"Here is another thing you do. You cover the Lord's altar with tears, weeping and groaning because he pays no attention to your offerings, and he doesn't accept them with pleasure. You cry out, "Why has the Lord abandoned us?" I'll tell you why! Because the Lord witnessed the vows you and your wife made to each other on your wedding day when you were young. But you have been disloyal to her, though she remained your faithful companion, the wife of your marriage vows. Didn't the Lord make you one with your wife? In body and spirit you are his. And what does he want? Godly children from your union. So guard yourself; remain loyal to the wife of your youth. For I hate divorce! Says the Lord Almighty." (Malachi 2:13-16a)

Surely this is a devotional which will rest uneasily upon the hearts of many individuals. I assure you that this is not my intention. Rather, I would hope that this devotional should rest uneasily upon the hearts and minds of us all! Yes, the passage seems to target those individuals and couples who have experienced the breakup of their marriages, and for sure there is a message here for these. But I'm convinced these verses easily lend themselves to a much broader application, for which one of us is guiltless of breaking faith with another? Who among us has not broken a solemn vow at one time or another? Are we not all covenant breakers before God and haven't we all broken faith with Him?

Perhaps you can see something of yourself in the Jewish people Malachi addressed. Can't you see them in your mind's eye - weeping and groaning before the Lord - covering the altar with their tears - wondering all along why God wouldn't answer them and why He refused to receive their gifts and sacrifices with joy? I've said it before but it bears repeating -- you and I are into substitutes. We routinely try to offer God something other than what He demands. We seek to appease Him with one gift while withholding from Him the very thing He desires from us. But it isn't that easy. God is not so easily manipulated. He cannot be bought so cheaply.

Divorce certainly was not the only offense of this people - so why is it singled out here? -- because it represents an evil which is symptomatic of their entire spiritual failure before God. They were willing to show disloyalty to their spouses - the wives and husbands of their youth - because, in their hearts, they had already broken faith with God. Their vows made before God to one another had come to mean nothing - promises of convenience and no more - because they had lost their respect for their greater vows and responsibilities to God.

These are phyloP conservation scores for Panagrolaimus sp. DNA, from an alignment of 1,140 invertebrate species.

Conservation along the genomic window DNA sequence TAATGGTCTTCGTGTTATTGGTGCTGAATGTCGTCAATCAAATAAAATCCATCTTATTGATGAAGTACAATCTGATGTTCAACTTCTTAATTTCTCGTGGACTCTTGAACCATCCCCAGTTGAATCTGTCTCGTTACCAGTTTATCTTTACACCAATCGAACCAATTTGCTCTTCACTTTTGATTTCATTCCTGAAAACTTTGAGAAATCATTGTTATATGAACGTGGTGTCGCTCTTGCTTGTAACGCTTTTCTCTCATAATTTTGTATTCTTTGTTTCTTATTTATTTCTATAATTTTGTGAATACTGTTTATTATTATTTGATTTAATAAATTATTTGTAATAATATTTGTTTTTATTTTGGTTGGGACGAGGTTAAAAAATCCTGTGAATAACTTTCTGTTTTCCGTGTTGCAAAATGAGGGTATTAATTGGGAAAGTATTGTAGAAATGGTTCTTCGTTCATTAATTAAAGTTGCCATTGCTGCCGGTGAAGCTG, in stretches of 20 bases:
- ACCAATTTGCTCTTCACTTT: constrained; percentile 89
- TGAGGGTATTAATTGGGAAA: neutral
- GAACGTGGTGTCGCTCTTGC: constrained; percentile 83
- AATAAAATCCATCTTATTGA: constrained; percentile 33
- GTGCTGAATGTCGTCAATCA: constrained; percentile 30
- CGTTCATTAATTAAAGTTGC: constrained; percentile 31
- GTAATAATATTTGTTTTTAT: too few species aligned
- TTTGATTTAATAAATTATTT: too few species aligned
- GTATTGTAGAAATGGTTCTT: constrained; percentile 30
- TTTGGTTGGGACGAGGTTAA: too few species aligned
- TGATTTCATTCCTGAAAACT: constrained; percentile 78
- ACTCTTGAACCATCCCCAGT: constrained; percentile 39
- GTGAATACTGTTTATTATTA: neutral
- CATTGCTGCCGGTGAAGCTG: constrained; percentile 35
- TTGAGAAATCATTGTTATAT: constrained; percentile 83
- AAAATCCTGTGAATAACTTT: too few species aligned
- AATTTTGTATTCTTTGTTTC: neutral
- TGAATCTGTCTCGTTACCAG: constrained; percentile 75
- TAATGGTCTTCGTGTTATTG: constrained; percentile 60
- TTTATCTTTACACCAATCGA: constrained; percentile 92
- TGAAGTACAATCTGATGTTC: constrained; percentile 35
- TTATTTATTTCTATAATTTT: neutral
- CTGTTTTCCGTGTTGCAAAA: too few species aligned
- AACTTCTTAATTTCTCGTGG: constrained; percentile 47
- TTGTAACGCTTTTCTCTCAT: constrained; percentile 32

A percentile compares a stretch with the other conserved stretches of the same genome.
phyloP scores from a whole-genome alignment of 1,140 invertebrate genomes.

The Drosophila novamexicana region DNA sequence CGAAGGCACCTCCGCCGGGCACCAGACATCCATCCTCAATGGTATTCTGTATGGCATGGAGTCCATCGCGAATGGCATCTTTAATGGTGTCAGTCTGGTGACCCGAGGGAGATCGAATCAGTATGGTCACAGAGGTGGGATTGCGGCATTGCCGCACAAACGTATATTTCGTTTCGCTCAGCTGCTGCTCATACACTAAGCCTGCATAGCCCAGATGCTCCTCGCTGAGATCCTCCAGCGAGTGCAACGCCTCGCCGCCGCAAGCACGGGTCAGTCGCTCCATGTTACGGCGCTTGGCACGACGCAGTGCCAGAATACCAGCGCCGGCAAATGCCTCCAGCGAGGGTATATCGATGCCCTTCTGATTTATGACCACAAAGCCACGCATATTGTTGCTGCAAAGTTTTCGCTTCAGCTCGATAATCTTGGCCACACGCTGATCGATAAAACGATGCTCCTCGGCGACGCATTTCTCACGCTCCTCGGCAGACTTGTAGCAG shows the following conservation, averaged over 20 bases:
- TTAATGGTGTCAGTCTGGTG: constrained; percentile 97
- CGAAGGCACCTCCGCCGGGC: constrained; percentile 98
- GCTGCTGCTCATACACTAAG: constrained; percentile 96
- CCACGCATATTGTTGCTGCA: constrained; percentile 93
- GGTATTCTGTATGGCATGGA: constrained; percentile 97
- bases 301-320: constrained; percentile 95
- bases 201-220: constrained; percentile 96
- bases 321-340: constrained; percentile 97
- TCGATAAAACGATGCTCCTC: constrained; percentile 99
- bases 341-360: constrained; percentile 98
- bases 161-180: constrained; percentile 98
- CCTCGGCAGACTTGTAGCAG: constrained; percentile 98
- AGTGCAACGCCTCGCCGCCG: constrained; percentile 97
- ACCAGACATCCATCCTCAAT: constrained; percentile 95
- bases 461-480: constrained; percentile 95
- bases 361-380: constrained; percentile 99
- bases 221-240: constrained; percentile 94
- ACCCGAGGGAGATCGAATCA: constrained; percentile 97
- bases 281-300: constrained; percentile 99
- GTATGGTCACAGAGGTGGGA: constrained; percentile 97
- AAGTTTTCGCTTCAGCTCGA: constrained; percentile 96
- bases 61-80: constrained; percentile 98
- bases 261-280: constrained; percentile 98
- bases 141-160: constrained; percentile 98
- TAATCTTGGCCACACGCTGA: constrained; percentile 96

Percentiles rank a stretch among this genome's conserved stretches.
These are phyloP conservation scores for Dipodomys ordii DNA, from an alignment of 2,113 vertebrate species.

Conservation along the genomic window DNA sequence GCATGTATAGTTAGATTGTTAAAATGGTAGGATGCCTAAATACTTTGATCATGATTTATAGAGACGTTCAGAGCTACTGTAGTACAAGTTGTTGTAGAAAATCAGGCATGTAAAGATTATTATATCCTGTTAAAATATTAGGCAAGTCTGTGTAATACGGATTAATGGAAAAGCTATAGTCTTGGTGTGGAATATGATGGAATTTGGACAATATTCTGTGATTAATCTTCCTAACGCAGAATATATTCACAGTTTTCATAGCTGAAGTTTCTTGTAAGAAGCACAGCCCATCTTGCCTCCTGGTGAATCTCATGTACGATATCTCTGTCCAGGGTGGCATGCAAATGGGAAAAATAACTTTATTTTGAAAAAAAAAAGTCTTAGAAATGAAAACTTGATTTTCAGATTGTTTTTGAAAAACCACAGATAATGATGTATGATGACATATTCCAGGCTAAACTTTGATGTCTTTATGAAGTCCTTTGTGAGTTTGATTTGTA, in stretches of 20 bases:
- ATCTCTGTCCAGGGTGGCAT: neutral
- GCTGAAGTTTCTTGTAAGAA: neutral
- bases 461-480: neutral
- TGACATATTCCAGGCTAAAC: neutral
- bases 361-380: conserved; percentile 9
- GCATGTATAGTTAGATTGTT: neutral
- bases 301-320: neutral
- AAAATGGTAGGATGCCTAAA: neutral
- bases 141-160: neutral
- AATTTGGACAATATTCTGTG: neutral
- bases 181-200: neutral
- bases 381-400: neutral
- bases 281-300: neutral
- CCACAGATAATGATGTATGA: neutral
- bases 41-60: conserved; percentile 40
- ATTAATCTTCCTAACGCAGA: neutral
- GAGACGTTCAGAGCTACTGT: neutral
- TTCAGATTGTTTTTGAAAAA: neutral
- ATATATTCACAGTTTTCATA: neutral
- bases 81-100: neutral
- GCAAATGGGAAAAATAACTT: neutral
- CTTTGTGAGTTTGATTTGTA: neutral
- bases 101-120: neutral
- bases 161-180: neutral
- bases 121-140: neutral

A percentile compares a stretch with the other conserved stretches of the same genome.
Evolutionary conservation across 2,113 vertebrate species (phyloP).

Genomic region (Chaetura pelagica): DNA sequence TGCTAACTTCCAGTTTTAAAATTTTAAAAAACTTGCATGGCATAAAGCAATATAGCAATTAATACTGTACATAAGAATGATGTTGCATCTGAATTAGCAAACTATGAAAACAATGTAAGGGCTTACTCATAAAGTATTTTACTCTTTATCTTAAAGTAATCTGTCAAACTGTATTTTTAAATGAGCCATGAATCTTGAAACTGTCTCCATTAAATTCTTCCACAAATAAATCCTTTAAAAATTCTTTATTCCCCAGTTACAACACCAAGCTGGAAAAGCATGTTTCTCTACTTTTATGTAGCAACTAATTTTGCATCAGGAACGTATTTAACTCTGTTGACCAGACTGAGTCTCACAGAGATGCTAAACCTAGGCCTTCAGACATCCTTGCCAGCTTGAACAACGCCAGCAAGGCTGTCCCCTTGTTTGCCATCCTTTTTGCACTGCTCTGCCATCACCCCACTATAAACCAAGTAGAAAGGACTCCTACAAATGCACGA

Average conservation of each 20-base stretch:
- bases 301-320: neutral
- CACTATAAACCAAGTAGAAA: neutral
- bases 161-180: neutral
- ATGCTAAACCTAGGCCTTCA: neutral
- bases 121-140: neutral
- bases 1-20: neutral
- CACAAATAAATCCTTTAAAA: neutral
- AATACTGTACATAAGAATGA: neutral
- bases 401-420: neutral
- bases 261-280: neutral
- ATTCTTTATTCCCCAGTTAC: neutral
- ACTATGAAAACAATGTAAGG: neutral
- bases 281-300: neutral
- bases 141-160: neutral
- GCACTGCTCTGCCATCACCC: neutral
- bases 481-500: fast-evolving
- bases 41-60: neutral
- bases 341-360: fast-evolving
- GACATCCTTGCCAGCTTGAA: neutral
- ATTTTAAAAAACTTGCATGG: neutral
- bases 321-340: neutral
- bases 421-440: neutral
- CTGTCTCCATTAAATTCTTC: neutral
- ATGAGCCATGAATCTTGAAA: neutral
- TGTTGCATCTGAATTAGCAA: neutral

Specifically, it is the priesthood which still is being addressed here - the spiritual leaders of the nation. These men should have been setting a conscientious example of covenant faithfulness before the people. Their own marriages were to shine before the people as models of absolute devotion, mutual respect and forgiveness, and zealous acceptance of their spousal and parental duties. But these priests were among the greatest offenders - setting aside the wives of their youth to secure for themselves younger and newer wives - at times, even bringing them into the home and forcing their spouses simply to endure the daily disgrace of their betrayal. This was intolerable to God!

But again, I say, what is the broader application for us here? What about when you break faith with your spouse emotionally? Oh, the union may remain intact for all practical purposes, but the love and respect has been allowed to die. And how is the modern day acceptance of multiple marriages and divorces any different from the outright polygamy of other cultures or of another day? Do these practices not amount to a breaking of faith?

Twice in the following verses we find the exhortation "to take heed" or "to be on guard". One translation puts it this way: "Take heed to your spirit". Clearly God wishes us to see what a terrible offense this breaking of faith is to Him. The reformer, John Calvin spoke of it in this way: "Watch over your spirit . . . Take heed; for this is an intolerable wickedness before God, however you may endeavor to extenuate its heinousness." Yes, for sure, it is our natural propensity to extenuate our offenses and to make excuses for our actions and failings. In divorce, it is quite common for each individual involved to point to the actions, or failures, of the spouse as the cause for the breakup. It has even become common today for many divorces to be granted on the basis of a mutual agreement that there are differences without any real desire for compromise or reconciliation. The vow to "Love, honor and cherish, in sickness and in health, in want or in plenty, until death does separate us" has come to mean virtually nothing to so many. But what about our church vows? Membership vows? What about the promises we make one to each other in the church to live in harmony and to seek the peace and purity of the church? Yes, husbands and wives are to love one another, but have we not promised also to love our brother and sister in Christ with that same love - even as Christ has loved us?

You see, it has become all too easy for us to divorce certain aspects of our behavior - and even whole areas of our lives - from the rest. We separate the way we are willing to treat certain individuals from the way we treat others - and we see no problem in doing so! And then we wonder why God is not pleased with us - or accepting of what we seek to give Him. Is this not also a divorce of sorts? - a breaking of faith? - and can that ever be pleasing to God? Think about it!